Let’s talk about streaming (some more)
Last night I participated in a Music Tank seminar on streaming music. It was a vibrant and valuable debate with a healthy diversity of opinion. Below are brief highlights of my opening keynote, including some exclusive data from record labels and from Spotify.
Streaming isn’t the paradigm shift, increased convenience of music access is
Streaming is no new thing. Napster, Rhapsody, YouTube have been with us for many years. What changed is that Spotify made it work with elegant simplicity, wrapped up in a consumer-friendly value proposition. Of course Spotify had timing on its side too, coming to market once most of us already had broadband and at a time when a rapidly growing share of us were getting smartphones with data plans. And of course timing is everything in business.
Timing aside though, we should be careful not to get hung up on the idea of streaming as an…
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PayTV Dinosaur HBO opened its service for the web two years ago as part of the “TV everywhere” strategy of cable company Verizon. Now they’ve announced that the 30 million Xboxers in the US can access HBO Go on their Xbox360 from April 1st. Follow the links in this article on Techcrunch for more on HBO Go.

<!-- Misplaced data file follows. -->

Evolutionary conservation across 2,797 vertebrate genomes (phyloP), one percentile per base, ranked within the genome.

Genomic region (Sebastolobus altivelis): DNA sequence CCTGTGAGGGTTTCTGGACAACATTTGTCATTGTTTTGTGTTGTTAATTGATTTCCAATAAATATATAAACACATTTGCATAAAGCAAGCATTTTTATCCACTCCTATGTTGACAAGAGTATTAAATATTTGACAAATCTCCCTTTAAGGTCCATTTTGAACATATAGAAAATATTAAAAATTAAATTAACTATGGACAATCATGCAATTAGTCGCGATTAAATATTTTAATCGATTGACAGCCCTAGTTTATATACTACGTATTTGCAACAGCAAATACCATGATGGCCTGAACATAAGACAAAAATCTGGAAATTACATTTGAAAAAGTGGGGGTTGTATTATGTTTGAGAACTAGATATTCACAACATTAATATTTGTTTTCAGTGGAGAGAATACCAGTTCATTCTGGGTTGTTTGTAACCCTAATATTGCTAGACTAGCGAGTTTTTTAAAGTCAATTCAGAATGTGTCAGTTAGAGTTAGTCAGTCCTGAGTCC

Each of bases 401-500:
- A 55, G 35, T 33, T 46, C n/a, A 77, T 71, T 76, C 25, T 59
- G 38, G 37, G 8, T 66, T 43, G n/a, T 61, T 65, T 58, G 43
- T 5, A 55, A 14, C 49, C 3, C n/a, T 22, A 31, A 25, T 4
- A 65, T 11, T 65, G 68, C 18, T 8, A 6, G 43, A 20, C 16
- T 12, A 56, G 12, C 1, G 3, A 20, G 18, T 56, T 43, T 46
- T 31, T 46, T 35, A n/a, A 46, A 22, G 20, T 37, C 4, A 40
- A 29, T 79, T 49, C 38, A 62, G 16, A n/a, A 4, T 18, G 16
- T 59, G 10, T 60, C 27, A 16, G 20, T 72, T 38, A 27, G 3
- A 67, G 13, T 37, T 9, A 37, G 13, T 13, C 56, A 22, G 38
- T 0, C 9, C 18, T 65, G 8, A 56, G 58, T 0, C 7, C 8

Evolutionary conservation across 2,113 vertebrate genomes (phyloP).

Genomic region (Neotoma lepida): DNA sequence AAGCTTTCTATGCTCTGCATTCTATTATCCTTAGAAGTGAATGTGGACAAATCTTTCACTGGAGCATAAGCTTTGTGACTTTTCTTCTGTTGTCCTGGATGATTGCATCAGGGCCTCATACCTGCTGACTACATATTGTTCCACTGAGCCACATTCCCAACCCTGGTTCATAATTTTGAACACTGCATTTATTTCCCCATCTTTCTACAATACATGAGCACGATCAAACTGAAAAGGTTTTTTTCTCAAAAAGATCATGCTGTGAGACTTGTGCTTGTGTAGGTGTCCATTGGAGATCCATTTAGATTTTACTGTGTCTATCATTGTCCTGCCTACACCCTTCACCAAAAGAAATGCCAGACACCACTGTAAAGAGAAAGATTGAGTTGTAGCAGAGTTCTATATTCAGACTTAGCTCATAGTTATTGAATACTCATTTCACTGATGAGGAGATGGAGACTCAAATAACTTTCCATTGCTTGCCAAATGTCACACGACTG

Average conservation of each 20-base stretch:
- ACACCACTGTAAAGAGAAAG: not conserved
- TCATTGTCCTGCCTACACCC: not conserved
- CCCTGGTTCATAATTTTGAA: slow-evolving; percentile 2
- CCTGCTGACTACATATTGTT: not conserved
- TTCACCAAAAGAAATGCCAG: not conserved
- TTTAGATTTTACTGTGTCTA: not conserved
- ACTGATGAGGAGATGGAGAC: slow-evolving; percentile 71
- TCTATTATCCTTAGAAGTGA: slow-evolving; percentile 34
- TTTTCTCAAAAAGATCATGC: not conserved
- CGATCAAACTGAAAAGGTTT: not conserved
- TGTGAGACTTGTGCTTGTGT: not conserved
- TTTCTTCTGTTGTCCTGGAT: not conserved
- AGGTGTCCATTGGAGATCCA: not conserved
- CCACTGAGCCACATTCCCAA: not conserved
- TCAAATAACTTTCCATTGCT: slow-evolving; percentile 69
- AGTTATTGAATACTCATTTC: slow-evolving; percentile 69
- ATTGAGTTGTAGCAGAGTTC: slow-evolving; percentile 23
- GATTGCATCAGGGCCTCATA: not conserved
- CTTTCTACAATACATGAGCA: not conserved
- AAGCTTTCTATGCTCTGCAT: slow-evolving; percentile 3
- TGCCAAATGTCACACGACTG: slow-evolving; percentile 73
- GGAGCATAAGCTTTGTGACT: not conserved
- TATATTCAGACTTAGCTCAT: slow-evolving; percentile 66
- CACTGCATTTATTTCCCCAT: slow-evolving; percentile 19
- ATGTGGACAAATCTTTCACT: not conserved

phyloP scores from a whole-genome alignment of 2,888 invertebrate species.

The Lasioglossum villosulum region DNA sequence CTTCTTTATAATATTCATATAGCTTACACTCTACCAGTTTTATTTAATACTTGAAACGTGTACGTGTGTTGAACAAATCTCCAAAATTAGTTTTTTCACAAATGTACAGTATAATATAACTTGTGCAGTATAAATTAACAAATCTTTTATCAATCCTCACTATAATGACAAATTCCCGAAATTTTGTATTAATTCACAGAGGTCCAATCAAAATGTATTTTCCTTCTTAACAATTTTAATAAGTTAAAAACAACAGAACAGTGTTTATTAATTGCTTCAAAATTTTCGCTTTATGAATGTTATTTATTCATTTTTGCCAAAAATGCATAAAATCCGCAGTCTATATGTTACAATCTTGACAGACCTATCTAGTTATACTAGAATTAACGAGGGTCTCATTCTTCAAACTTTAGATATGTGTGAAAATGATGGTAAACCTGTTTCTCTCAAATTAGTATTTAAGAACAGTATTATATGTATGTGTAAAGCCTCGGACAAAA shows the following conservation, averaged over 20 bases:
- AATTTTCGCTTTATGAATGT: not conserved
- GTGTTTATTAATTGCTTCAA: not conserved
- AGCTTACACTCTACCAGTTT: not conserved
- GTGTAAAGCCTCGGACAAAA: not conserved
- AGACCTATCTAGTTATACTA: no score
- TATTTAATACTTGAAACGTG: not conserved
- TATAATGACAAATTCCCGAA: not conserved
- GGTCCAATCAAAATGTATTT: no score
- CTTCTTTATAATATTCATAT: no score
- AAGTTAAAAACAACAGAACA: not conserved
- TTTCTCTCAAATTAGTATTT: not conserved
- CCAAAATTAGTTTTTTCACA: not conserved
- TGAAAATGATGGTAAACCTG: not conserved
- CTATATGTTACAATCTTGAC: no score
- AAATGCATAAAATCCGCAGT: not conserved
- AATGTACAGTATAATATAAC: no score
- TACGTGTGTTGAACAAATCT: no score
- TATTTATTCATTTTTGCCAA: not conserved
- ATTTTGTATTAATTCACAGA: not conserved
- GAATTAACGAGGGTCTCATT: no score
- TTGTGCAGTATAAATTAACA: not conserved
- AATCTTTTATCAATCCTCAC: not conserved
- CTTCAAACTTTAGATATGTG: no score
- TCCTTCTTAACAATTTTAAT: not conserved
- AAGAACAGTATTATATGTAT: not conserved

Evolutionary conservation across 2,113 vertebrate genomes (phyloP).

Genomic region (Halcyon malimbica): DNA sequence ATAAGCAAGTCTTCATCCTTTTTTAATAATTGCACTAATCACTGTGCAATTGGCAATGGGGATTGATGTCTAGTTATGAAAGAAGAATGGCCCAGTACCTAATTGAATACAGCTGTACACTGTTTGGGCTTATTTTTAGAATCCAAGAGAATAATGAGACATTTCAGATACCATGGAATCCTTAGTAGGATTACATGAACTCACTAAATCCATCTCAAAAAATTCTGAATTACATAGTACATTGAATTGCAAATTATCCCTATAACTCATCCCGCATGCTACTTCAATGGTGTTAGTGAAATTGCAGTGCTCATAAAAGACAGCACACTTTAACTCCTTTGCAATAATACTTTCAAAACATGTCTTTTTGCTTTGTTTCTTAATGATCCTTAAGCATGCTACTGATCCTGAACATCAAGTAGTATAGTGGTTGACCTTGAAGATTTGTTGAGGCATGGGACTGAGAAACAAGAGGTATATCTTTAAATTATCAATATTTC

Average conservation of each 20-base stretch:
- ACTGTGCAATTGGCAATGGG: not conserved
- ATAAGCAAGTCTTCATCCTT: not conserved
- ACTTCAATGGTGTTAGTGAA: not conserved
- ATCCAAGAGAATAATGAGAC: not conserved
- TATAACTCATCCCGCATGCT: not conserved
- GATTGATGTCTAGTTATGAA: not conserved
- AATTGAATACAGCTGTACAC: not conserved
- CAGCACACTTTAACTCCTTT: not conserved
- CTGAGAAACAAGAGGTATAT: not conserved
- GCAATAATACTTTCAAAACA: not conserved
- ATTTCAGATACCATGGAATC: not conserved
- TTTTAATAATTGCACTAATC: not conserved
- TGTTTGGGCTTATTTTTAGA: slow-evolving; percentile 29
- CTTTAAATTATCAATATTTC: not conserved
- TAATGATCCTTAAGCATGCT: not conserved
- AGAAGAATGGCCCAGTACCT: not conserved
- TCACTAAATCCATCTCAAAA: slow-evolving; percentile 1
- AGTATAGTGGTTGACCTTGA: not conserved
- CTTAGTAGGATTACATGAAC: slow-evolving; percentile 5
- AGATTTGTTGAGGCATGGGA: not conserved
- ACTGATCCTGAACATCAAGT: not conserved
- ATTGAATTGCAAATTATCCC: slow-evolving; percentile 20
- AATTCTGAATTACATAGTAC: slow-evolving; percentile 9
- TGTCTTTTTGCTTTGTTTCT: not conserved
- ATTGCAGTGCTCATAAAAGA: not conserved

I linked to the Sony Corporate Blog because they have a nice little breakdown of what SEN can do. The Sony Entertainment Network (SEN) is designed to bring music and video as well as gaming to your home via browser/PC, PS3 or Sony Bravia TV, as well as mobilize your video, gaming and music experience, with your Sony Xperia, PSP or PS Vita. SEN follows an all-screen-approach with a twist: your mobile devices need to be made by Sony in order to use them. No iOS, Mac supported.
For all you connoisseurs of pie-charts, curves and diagrams: Get this study on the online video market from November 2011 by Comscore. Download here.
To get your mouths watery: Worldwide in October of 2011, 1.2 Billion people watched an average of 18 hours of online video each
Google hat Motorola übernohmen, und jetzt bitten sie zur Kasse: Gefordert werden Lizenzgebühren für Patente, die vor allem für Web-Video unangemessen hoch sind. Microsoft und Apple versuchen sich dagegen zu wehren.
Die Frankfurter Entwickler von Crytek planen mit Gface.com eine Art Facebook für Gamer einzurichten. Frei nach dem Motto “Play.Together.Live” sollen Spielern neben Online-Games auch Freundeslisten und Statusupdates zur Verfügung stehen. Geplanter Start des Portals ist noch in diesem Jahr.